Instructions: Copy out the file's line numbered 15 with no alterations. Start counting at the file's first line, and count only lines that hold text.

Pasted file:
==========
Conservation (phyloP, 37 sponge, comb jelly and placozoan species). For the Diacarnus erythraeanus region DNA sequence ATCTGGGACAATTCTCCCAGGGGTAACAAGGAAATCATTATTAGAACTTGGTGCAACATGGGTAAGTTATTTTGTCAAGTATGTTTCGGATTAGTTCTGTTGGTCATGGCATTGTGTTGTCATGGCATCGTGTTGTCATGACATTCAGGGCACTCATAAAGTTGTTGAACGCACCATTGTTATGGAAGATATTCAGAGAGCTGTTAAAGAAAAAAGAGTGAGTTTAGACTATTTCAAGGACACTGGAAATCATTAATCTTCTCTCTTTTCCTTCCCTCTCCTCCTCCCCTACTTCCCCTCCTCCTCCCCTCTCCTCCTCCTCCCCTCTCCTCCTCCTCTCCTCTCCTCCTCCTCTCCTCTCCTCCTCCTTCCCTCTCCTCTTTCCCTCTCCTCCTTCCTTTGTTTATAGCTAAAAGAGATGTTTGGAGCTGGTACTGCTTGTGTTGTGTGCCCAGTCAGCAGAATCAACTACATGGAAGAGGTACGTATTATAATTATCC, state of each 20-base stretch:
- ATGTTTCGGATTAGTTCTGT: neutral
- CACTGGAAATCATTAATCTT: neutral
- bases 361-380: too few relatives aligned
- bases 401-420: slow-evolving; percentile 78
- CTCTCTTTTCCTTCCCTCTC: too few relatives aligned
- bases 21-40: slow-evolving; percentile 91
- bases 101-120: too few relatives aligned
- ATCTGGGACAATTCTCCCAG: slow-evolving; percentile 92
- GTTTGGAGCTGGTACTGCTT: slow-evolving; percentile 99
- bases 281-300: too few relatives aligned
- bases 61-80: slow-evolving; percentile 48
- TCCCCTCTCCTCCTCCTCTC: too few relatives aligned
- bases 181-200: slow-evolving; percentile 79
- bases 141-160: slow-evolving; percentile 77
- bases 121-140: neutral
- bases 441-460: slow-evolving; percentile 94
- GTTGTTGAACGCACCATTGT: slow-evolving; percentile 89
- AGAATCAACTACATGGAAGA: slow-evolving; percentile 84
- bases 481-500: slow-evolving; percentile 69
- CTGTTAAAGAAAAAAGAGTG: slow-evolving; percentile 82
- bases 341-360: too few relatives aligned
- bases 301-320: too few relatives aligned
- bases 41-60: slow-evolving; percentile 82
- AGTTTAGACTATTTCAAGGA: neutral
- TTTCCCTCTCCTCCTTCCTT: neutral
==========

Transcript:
- bases 141-160: slow-evolving; percentile 77